Both Sharp and Heid have refused to comment on the ongoing lawsuits against them that accuse them of “willful and wanton” hiring and supervision practices over convicted serial child abuser Carlos Bedoya. Yet serious questions remain for Polk Schools. Why did superintendent Heid hire Lindsay Sharp to be the Senior Director of Digital Learning and Innovation for Polk knowing there are ongoing lawsuits against her for her role as principal of Golfview Elementary during the multiple years of assaults on students? In a nationwide search, is that really the best candidate Heid could find to direct the online learning of the children of Polk County?

Has the Polk County School Board looked into the Bedoya criminal cases and lawsuits against Heid’s former district and Sharp? The board is elected by the taxpayers of Polk County to hire individuals of the highest integrity and competence for the job of educating their children. A Google search for the words “Lindsay Sharp Polk” generates a Chicago Tribune story about the lawsuits against Sharp as the second listed link. It does not take a seasoned sleuth to find this story. Did anyone at the school board take the time to look it up? If not, why not? Is it not their job to protect the interests of the people of Polk County and their children?

The matter begs further questions. Was the board aware of Heid’s involvement in this ongoing lawsuit when they were conducting their hiring process? Do not the allegations of the ongoing lawsuits merit consideration in the hiring of Heid for superintendent of Polk schools? Good stewards of basic educational safety should be above reproach. Surely an ongoing lawsuit by several families making such serious allegations would be disqualifying for the role of Superintendent of Polk County Schools. Even if the lawsuits are eventually dismissed, the mere suspicion of negligence or incompetence in management of school officials involving horrific serial crimes against children seems to be a risk too audacious to consider. Given recent superintendent scandals that have beleaguered the hard-working students, teachers, and staff of Polk schools, where is the Board’s discernment?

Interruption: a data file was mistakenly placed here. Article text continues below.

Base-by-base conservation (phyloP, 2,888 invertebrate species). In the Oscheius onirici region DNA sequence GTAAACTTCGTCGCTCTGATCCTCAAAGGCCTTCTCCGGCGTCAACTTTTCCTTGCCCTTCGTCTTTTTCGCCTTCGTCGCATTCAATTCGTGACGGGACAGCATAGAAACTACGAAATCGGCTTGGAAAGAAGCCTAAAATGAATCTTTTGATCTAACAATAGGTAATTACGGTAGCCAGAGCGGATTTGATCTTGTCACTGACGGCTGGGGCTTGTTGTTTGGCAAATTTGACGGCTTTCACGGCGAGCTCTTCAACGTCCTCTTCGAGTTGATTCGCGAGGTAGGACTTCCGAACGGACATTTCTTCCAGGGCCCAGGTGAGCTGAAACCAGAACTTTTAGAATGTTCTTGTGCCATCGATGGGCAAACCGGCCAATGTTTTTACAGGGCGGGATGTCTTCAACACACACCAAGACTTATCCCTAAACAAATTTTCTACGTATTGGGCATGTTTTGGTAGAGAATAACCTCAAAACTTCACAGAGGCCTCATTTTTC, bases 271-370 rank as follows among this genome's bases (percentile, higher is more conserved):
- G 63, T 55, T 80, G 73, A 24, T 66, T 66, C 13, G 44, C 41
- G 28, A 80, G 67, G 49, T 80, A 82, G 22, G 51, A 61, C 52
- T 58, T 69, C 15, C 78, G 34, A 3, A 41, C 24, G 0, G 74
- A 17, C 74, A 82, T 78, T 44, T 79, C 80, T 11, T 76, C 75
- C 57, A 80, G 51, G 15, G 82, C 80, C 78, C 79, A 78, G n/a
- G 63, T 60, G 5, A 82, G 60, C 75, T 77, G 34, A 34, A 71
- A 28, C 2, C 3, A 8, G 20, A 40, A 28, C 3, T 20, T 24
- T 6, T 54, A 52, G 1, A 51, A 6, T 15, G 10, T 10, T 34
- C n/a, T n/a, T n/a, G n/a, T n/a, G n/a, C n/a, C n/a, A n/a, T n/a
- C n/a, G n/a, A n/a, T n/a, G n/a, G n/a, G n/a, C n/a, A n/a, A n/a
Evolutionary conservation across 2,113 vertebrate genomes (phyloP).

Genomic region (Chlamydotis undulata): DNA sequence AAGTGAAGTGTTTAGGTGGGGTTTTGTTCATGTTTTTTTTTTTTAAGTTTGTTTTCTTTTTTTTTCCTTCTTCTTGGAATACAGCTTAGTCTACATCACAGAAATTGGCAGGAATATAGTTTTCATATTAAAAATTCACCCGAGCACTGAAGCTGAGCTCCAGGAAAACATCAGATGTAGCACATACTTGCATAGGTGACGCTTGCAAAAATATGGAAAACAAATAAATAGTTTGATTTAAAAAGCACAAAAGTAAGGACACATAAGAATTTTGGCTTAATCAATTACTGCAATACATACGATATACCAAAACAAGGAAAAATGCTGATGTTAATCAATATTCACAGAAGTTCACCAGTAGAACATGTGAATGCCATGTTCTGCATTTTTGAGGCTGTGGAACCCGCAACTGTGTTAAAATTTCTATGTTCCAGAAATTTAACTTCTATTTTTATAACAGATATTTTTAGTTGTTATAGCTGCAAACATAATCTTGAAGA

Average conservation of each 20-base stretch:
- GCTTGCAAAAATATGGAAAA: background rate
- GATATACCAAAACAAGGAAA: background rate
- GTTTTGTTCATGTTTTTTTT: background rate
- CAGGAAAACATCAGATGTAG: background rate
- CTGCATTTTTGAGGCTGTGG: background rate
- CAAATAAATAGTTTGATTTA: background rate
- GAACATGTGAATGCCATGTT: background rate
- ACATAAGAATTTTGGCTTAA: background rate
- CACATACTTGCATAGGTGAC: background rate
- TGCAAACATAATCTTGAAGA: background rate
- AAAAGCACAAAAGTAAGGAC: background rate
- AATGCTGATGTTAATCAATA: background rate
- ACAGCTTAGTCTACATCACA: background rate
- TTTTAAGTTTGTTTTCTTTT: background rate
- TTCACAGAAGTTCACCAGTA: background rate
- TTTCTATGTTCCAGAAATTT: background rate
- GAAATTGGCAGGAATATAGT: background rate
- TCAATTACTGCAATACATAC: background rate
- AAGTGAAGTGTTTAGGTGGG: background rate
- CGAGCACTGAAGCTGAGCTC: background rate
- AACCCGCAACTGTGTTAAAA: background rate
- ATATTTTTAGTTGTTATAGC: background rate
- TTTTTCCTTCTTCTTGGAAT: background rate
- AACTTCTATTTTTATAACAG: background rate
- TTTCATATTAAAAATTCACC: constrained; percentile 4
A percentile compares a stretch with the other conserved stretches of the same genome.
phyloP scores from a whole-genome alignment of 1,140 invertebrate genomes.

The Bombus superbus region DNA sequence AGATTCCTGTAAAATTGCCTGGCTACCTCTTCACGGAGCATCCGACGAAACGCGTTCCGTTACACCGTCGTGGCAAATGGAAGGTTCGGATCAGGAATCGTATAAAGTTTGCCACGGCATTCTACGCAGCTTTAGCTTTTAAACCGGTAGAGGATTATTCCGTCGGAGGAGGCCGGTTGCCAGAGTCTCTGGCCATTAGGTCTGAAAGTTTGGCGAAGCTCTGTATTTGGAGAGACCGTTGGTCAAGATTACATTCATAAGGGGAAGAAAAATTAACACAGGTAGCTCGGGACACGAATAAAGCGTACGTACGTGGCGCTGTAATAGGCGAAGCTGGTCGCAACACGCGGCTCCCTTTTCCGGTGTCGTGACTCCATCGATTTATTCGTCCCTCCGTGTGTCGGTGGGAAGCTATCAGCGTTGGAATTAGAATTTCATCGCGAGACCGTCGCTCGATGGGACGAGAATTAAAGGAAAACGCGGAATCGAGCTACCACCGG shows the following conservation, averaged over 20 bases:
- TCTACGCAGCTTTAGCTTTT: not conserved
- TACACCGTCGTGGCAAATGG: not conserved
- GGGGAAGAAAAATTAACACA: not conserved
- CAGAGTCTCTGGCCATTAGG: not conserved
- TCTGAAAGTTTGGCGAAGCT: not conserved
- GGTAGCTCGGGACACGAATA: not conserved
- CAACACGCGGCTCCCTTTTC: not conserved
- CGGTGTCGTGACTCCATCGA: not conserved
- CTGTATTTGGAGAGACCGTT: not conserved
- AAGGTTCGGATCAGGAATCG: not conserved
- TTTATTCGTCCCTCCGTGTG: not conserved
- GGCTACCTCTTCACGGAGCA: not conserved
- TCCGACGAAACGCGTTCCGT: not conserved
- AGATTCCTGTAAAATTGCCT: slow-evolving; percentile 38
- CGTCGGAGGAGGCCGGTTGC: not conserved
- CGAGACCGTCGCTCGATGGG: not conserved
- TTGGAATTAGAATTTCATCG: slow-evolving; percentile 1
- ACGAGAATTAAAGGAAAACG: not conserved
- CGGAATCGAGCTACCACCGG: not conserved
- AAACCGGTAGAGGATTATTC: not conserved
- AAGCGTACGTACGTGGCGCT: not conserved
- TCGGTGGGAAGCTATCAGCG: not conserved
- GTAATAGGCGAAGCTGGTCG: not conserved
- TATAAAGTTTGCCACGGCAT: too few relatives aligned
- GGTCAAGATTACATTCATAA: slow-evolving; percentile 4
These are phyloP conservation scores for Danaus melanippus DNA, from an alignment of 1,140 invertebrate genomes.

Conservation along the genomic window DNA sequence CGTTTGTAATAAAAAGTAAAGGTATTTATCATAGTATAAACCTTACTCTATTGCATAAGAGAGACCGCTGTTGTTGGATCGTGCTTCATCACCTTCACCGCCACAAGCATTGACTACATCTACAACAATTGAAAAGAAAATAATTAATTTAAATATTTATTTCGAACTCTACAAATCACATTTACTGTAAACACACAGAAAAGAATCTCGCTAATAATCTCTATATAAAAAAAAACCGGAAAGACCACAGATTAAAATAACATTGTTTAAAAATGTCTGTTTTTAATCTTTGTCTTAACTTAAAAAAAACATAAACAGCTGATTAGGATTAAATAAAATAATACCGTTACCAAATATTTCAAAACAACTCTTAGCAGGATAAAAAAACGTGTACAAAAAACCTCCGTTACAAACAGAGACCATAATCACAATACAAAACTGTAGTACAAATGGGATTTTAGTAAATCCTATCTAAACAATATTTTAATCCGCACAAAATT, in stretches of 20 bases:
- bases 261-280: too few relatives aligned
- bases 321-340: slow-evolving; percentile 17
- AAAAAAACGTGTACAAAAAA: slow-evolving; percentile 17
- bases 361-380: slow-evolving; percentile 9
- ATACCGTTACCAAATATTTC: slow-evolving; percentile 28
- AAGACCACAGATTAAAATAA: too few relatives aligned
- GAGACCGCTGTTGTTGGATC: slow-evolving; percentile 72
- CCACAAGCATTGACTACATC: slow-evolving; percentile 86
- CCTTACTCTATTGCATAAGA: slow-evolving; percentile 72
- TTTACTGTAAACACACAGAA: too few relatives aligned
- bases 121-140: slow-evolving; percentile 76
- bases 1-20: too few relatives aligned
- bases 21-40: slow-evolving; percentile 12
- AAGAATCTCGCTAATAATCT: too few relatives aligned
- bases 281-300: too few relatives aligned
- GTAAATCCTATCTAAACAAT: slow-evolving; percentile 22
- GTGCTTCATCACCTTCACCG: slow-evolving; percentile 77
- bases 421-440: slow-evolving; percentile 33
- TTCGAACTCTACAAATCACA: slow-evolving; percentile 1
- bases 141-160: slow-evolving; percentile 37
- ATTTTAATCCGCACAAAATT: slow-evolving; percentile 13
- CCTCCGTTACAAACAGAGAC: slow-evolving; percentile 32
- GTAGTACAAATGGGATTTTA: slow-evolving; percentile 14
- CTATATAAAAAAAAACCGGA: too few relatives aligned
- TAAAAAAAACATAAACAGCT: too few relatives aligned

Where is the leadership at the Polk County School Board? It seems completely disrespectful and contemptuous of the taxpayers for the Board to have hired Heid with these unanswered legal questions around him. It shows a further dereliction of duty for the board to have allowed Heid to then hire Sharp to oversee the digital education of children with these questions surrounding her hiring and supervision practices.

Broader themes remain. How can we expect our children to get a safe, quality education from massive bureaucracies that seem to care more about protecting their own than making the best choices for their captured customers? It is nice that bureaucrats like Heid and Sharp get to work with each other across three different school districts, but are their customers’ interests paramount? What incentives do school systems have to provide the highest quality and safety when their customers do not have the option to opt out of funding them? To what extent have students and teachers been pushed aside to service unaccountable bureaucrats?

Bureaucracies do not like scrutiny. Education monopolies hate competition. We cannot afford to indulge them. As a Polk graduate and taxpayer, I want answers.